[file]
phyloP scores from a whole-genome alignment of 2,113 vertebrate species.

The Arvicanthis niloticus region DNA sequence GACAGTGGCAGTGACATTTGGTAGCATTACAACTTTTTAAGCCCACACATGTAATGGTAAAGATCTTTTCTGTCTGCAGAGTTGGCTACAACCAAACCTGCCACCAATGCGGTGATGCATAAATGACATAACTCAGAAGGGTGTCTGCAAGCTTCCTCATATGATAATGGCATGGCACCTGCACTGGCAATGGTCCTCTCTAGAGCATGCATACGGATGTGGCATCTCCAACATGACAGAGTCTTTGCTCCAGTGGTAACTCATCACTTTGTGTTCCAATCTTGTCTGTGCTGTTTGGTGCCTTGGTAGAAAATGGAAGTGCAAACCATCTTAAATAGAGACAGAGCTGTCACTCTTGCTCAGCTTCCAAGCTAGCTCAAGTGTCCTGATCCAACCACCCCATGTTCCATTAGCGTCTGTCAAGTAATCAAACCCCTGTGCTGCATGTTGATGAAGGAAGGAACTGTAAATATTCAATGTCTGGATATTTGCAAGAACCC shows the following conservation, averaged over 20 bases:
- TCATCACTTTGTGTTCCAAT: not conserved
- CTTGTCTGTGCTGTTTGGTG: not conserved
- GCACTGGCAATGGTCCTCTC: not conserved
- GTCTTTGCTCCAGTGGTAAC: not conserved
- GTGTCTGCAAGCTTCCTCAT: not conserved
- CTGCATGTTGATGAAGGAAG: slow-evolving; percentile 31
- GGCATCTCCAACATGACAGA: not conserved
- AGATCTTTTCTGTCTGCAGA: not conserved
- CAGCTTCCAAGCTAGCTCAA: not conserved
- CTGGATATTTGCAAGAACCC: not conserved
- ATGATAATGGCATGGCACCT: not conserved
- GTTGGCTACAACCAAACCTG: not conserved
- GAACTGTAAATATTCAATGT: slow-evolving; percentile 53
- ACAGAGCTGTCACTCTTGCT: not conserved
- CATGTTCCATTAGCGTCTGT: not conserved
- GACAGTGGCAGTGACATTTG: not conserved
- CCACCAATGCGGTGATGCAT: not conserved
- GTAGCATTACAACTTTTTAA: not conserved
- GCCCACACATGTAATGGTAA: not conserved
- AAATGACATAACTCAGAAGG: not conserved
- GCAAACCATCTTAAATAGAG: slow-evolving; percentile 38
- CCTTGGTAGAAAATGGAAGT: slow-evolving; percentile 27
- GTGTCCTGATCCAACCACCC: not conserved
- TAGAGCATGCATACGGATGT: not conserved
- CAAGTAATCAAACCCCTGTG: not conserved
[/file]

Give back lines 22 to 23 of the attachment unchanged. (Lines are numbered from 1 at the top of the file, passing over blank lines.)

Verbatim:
- AAATGACATAACTCAGAAGG: not conserved
- GCAAACCATCTTAAATAGAG: slow-evolving; percentile 38